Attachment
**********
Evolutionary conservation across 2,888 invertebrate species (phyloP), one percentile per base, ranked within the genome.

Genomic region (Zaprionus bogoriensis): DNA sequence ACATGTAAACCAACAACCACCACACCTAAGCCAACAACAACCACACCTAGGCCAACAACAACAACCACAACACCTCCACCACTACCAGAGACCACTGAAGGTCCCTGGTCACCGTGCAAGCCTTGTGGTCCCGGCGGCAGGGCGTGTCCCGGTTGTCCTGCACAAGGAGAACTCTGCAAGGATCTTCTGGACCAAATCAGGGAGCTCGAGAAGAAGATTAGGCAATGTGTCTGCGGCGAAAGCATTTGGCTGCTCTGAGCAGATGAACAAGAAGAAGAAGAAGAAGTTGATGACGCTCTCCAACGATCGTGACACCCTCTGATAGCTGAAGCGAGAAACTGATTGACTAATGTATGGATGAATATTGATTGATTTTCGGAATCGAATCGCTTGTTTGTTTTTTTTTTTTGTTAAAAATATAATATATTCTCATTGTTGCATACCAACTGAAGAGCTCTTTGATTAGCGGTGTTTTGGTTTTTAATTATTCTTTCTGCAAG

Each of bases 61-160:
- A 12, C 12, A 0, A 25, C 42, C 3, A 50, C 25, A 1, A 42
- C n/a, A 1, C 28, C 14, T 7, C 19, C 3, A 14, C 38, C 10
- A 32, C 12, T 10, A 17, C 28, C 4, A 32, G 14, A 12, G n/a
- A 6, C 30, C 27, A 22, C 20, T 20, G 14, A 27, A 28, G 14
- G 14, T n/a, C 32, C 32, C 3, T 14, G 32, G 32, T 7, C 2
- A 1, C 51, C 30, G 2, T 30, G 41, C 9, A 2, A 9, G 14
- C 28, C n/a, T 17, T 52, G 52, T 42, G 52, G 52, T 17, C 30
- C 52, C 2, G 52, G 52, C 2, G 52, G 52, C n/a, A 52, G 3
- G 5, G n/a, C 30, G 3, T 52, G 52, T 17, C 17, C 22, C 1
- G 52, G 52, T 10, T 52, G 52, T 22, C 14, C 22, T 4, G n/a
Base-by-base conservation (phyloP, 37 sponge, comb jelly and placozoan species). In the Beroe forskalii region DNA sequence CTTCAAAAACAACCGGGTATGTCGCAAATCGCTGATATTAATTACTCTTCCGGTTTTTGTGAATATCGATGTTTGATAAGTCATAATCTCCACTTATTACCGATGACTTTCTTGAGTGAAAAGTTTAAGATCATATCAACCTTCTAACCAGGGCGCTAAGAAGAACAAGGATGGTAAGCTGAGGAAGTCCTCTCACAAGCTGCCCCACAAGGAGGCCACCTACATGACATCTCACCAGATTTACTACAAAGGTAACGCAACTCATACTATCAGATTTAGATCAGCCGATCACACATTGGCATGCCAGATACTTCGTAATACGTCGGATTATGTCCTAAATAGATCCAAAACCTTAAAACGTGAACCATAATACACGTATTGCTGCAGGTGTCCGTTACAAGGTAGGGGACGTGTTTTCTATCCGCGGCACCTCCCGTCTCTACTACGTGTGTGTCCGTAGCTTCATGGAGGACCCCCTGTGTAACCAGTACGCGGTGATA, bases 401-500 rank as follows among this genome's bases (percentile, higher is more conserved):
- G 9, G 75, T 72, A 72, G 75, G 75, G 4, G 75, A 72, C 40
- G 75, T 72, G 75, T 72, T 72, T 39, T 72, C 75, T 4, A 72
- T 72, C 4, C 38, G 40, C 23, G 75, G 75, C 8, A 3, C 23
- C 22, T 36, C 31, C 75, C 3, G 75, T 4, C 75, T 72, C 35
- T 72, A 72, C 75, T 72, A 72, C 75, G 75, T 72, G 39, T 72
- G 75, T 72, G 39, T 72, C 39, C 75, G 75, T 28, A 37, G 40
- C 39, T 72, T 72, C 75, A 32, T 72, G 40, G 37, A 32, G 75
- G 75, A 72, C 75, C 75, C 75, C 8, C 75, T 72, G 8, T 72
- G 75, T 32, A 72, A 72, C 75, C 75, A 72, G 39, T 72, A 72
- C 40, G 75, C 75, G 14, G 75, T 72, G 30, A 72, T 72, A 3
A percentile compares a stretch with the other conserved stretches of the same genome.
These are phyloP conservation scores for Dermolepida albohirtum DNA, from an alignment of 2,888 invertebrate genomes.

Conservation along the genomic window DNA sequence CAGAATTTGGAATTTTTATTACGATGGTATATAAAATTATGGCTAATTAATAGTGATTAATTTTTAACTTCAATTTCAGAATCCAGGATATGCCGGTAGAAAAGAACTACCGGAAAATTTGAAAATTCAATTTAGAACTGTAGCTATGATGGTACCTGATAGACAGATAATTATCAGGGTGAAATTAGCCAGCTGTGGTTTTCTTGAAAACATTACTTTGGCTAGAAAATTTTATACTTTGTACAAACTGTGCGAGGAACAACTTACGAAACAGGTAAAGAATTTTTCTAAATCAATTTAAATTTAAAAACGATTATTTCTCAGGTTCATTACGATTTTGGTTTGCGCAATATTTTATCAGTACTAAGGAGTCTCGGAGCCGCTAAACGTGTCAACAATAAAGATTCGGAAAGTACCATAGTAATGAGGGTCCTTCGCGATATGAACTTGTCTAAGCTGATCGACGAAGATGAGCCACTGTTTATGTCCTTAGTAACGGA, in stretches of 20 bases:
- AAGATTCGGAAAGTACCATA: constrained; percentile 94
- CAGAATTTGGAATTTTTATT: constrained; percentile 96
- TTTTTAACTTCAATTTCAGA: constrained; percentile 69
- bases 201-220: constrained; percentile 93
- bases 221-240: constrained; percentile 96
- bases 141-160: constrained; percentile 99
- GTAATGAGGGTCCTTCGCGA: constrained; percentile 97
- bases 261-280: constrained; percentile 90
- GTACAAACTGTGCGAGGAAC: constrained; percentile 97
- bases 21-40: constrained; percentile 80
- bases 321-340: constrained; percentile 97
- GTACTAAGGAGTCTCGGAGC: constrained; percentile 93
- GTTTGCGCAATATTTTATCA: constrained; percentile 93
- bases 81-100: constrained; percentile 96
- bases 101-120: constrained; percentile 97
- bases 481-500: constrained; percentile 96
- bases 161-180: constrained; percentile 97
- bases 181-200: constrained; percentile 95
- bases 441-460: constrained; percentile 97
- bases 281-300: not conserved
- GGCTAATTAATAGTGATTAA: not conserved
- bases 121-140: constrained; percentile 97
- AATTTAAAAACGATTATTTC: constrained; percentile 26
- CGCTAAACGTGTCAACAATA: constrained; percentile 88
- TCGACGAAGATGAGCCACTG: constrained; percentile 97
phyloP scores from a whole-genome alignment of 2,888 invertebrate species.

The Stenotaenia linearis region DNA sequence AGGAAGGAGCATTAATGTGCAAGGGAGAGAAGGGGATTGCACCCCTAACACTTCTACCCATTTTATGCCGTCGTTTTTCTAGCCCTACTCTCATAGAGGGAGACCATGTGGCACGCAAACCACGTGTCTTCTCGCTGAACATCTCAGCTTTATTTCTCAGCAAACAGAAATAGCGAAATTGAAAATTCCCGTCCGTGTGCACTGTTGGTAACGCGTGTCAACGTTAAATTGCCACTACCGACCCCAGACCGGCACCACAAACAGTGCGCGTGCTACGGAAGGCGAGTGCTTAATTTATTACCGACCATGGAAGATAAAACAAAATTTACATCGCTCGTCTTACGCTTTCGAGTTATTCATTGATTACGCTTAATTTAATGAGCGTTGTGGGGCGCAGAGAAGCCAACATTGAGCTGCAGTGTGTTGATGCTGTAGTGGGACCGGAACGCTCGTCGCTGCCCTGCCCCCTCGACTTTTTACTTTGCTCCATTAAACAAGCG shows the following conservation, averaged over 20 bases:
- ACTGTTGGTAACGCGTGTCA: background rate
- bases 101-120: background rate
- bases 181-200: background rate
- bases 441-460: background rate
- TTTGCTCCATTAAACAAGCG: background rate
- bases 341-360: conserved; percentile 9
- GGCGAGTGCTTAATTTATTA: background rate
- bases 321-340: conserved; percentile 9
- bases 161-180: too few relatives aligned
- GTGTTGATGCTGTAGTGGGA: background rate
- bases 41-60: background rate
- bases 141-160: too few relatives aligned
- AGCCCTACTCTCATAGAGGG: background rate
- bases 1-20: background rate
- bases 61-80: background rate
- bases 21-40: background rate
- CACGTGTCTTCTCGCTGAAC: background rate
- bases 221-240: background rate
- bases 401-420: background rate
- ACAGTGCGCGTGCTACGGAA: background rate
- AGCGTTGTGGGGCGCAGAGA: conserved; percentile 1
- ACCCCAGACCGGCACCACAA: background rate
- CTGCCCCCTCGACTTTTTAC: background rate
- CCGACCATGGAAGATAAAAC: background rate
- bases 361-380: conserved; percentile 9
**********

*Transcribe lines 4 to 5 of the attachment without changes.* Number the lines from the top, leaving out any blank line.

- A 12, C 12, A 0, A 25, C 42, C 3, A 50, C 25, A 1, A 42
- C n/a, A 1, C 28, C 14, T 7, C 19, C 3, A 14, C 38, C 10